The Aughts for naught, a consensus
Americans found something to agree on: The past decade added up to a big zero.
AS the Decade with No Name expires, the Pew Research Center says the American public rates it the worst decade in 50 years.
With ample cause.
It was the decade with a stock-market collapse at both ends, implosions on Wall Street and at Washington Mutual; the decade that started with a false alarm — Y2K — and followed with a real one, 9/11. It was a decade of open-ended foreign wars, vast public spending and federal bailouts of too-big-to-fail cynicism.
No doubt someone will write a book of the Ohs, the Aughts, or whatever the name that finally sticks to the decade now being zeroed out. Such a book will not have the same lighthearted quality as Frederick Lewis Allen's classic of the Jazz Age, "Only Yesterday," but there ought to be some things in it more redeeming than reality TV and tattoos.
It was the decade of the first African-American president and expanding gay rights; of smoke-free restaurants and bars; of reusable shopping bags, bicycle commuters and hybrid cars. For some, the list is a record of achievement. Others might recite the litany with a sneer.
The decade experienced a flourishing of e-mail, cellphones, texting, social networking, BlackBerrys and iPhones; of debit cards; of broadband Internet and flat-screen televisions. All the devices of our consumer desires. More people obsessed about their credit score than their cholesterol count.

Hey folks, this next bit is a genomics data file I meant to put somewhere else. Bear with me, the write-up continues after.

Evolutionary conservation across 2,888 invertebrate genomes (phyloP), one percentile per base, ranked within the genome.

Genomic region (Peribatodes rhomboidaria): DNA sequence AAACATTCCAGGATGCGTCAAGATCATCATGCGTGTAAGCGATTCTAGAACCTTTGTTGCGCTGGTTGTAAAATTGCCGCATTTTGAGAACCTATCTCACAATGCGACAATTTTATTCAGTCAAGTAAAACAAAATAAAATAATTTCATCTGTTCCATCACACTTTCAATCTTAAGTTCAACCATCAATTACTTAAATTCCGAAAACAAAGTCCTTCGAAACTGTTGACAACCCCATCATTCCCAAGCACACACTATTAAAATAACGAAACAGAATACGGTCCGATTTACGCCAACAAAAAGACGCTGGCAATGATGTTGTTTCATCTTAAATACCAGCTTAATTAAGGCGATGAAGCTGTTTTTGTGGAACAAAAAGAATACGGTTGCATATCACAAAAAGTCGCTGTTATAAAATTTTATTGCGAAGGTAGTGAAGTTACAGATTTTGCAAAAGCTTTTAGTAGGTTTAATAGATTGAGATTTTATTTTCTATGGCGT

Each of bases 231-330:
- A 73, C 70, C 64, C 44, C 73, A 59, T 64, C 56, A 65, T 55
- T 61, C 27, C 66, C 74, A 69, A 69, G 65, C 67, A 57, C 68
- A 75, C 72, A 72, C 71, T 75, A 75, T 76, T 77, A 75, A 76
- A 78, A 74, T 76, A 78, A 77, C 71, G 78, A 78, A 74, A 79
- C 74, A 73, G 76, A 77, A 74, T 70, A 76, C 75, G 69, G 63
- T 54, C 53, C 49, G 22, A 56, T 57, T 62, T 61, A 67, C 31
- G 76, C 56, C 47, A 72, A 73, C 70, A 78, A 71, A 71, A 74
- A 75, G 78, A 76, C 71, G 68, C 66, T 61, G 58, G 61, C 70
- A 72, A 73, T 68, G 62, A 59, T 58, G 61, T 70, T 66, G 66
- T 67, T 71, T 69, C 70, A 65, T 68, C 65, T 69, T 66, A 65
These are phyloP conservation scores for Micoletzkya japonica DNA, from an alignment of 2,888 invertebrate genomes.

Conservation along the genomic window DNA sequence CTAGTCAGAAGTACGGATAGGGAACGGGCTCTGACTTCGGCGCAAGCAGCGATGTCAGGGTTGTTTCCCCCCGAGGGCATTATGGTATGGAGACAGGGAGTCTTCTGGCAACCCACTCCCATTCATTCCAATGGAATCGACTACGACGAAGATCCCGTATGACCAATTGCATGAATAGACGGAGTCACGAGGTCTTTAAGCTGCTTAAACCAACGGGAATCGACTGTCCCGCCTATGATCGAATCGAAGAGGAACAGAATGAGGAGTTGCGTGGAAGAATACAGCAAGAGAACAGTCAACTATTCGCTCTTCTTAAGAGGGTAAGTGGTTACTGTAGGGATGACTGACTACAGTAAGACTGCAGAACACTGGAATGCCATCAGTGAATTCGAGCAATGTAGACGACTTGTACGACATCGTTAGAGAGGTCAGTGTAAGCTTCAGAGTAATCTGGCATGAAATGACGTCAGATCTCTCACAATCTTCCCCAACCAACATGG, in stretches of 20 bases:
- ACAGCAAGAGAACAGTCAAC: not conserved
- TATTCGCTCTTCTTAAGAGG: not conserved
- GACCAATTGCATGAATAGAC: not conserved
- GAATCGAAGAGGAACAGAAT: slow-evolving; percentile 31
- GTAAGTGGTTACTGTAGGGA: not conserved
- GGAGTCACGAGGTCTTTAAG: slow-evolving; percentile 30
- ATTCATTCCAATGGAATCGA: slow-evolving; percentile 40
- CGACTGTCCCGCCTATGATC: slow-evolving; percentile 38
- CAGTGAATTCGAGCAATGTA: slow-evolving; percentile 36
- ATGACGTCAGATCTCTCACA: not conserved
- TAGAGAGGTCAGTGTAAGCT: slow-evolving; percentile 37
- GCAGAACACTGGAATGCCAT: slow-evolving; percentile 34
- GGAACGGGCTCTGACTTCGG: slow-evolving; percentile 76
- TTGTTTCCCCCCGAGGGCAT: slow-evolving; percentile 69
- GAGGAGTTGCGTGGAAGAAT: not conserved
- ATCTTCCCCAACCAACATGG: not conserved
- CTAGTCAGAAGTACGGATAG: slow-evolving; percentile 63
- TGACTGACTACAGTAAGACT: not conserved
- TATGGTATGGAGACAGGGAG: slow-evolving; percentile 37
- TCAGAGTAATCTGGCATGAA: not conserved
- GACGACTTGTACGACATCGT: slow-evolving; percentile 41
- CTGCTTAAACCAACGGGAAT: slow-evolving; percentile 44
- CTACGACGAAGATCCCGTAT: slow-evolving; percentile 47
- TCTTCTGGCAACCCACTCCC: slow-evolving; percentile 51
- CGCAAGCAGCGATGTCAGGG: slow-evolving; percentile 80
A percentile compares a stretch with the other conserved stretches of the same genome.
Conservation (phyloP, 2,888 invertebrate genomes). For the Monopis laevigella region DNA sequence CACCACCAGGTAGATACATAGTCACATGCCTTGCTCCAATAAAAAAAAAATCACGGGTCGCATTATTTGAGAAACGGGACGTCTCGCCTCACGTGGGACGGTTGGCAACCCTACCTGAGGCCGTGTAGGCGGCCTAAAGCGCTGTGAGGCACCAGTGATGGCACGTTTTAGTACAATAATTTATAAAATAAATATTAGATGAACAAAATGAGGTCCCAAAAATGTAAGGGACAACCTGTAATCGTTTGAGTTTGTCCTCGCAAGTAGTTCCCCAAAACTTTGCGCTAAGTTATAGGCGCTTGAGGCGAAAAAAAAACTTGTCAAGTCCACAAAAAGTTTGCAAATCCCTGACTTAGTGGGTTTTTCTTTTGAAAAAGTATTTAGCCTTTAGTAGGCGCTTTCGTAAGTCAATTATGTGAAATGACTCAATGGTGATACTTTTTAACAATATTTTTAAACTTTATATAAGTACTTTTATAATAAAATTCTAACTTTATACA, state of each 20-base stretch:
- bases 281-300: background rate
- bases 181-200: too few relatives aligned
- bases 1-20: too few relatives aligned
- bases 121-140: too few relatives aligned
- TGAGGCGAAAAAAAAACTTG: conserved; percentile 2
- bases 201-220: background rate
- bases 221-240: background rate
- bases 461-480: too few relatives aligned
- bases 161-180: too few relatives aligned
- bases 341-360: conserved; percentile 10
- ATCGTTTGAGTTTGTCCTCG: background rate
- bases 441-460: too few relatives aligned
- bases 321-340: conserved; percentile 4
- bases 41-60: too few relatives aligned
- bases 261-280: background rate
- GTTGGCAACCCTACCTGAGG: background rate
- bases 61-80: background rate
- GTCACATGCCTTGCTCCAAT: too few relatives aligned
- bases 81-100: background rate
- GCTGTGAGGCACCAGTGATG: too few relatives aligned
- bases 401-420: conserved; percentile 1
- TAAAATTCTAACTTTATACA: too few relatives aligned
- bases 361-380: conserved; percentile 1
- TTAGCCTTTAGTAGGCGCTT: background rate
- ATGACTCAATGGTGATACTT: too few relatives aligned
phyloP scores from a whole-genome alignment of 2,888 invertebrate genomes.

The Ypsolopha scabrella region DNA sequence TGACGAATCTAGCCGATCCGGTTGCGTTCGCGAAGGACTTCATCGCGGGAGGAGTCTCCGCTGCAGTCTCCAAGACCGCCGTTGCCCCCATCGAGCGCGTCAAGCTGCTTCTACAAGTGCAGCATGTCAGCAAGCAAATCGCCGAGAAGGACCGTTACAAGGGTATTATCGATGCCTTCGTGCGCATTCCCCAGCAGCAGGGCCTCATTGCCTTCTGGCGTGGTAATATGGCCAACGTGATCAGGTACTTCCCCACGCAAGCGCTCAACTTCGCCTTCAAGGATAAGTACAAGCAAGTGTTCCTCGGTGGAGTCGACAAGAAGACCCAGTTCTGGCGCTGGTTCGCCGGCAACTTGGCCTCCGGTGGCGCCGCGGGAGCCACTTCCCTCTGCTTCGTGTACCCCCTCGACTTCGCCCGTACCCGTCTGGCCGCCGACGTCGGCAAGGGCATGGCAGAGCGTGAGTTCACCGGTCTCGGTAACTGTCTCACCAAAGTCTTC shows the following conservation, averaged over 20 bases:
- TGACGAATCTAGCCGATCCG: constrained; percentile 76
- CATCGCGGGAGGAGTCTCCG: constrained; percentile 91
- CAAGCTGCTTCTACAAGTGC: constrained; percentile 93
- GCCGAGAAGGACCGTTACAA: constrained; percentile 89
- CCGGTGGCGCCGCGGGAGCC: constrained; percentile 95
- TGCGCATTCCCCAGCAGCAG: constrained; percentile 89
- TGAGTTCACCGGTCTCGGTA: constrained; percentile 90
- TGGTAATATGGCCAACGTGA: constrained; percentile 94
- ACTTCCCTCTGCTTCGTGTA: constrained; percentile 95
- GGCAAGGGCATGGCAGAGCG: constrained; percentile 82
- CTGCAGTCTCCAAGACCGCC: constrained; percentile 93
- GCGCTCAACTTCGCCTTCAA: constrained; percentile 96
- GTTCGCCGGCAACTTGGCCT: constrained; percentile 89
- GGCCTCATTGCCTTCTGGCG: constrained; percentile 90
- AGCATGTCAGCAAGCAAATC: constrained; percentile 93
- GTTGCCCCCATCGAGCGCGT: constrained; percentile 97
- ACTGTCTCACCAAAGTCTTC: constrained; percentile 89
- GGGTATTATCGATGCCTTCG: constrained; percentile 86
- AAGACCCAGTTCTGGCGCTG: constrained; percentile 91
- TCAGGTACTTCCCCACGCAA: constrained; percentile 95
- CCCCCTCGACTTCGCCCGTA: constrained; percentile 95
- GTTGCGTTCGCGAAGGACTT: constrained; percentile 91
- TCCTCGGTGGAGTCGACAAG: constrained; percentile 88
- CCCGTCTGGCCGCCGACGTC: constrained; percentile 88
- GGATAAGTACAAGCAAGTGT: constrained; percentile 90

It was generally a safe time to be alive in the United States. National crime statistics were down, though Puget Sound suffered grave assaults on law enforcement as the decade closed out.
There was no widespread carnage from seemingly annual epidemics. Instead the nation, indeed the world, suffered a global financial contagion that robbed people of their homes, savings and livelihoods.
Record bank failures and mortgage foreclosures dashed a hubris inflamed by lies, deceit and epic greed. A rapacious Wall Street without legal or moral inhibitions invented new ways to steal money, as politicians idled in the getaway car.
Depression-era protections undone by Congress were mercilessly exploited. Now in the midst of the economic wreckage, elected officials have done nothing with lessons learned to prevent another raid on the treasury.
Stock market returns and employee wages were stagnant. People flipped houses in pursuit of a quick profit, raided their home equity and spurned plain vanilla savings. By 2009, food-stamp applications soared.
The decade limped to a close with two foreign wars that cost the nation international respect along with the precious blood and collateralized treasure of American taxpayers. The grievous tally of lost sons and daughters stands beside a financial debt whose depth and breadth are intentionally obscured.
The relief felt after the fall of the Soviet Union and the end of the Cold War was replaced by an amorphous threat wearing the mask of terrorism. No longer was it foreign leaders saying "We will bury you." The threats came from criminals hiding in caves and national leaders flashing amber lights.
We fear these threats because transnational enemies without borders demonstrated they can hurt us, physically and emotionally.
The decade comes to a gloomy close. The popular assessment rings true.
Here is to the Tens — and a brighter future.